Many tax practitioners believe you can accelerate the tax to today (and thus prevent tax at vesting) if you make the unvested stock transferable to a small group of permitted transferees, such as large shareholders.[5] It must be clear that the stock would become fully-vested if transferred. This can either be done in the restricted stock agreement or in a side-agreement.

Sometimes the parties want to add language requiring the stockholder to disgorge any profits obtained in such a transfer/sale, but I believe it is safer to allow the stockholder to retain any gain.

The parties tend to like this fix because it requires very little change to the business deal: the service provider keeps the restricted stock grant subject to the original vesting schedule. However, while the service provider would likely not take advantage of the new transferability, theoretically he or she could, and such a transfer would result in full vesting of the stock.

Also, remember that this fix causes tax on the current value of the unvested stock minus purchase price paid if any.


This post was originally published on LinkedIn. Mike Baker and Atrium frequently work together to advise clients with respect to tax code Section 83(b) elections. To keep informed on similar topics or to read other articles authored by Mike, follow him on LinkedIn.


[1] If day 30 is a weekend or a federal holiday, you can file the first regular business day after the 30-day deadline and your filing will still be timely.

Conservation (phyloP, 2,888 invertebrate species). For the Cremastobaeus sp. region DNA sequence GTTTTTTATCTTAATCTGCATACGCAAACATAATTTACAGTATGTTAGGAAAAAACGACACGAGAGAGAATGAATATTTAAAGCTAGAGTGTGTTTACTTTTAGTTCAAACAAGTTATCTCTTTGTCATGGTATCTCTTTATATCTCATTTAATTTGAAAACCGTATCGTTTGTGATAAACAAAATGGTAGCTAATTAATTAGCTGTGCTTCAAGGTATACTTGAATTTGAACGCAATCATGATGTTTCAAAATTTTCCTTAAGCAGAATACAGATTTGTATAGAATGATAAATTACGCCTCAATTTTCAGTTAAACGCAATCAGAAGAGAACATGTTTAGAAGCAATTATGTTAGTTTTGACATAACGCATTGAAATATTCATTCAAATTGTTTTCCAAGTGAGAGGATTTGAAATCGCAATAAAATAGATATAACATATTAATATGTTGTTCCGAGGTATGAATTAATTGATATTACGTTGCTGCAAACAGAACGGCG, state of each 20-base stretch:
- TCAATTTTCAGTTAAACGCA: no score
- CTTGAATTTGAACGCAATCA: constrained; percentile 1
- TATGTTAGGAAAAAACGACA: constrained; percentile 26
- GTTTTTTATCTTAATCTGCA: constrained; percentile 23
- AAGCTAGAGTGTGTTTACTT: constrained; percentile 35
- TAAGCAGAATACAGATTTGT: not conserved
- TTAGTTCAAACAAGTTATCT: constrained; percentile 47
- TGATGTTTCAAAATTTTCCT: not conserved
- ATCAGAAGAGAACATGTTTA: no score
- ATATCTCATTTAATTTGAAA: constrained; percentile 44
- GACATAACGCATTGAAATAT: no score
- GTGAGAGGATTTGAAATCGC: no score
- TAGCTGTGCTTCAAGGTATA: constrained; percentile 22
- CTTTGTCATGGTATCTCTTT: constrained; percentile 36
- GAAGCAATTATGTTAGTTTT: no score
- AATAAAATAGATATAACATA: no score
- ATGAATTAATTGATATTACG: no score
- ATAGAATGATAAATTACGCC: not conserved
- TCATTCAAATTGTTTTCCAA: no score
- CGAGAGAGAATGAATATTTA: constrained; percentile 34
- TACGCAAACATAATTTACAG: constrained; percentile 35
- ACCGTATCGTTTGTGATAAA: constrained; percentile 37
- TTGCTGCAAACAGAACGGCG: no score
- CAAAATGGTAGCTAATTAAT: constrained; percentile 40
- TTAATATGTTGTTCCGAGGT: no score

[2] If the stock was purchased and the founder wants it to be repurchased (rather than forfeited), the qualified small business stock “significant redemption” prohibitions should be considered.

[3] The IRS has made clear that if the new grant is simply more stock it will not restart the 30-day clock for the Section 83(b) election. See Internal Revenue Service Chief Counsel Advice Memorandum 199910010.

[4] If an investor came onto the scene in the future and subjected it to vesting, I expect that would be ok.

[5] This is because, under Section 83, the default of taxation at vesting is only if the restricted stock is subject to both a substantial risk of forfeiture and a restriction on transferability.

Share this article!

startup straight talk

A collection of our most popular blogs in audio format.

  • mm

    Mike Baker advises clients with respect to domestic tax matters and employee benefits and compensation. His clients include emerging companies, venture capital and private equity funds, and highly-compensated individuals. Mike frequently advises regarding choice of entity, conversion between entity types, tax-free reorganizations and taxable exit transactions. Additional areas of expertise include qualified small business stock, equity compensation, tax code Section 83(b) elections, phantom equity, deferred compensation, and tax code Sections 280G and 409A. Mike has represented clients in over 250 M&A transactions, including transactions with consideration in excess of a billion dollars.

    Published In


    The fine print founders should focus on.

    Browse all 51 Articles

    Up Next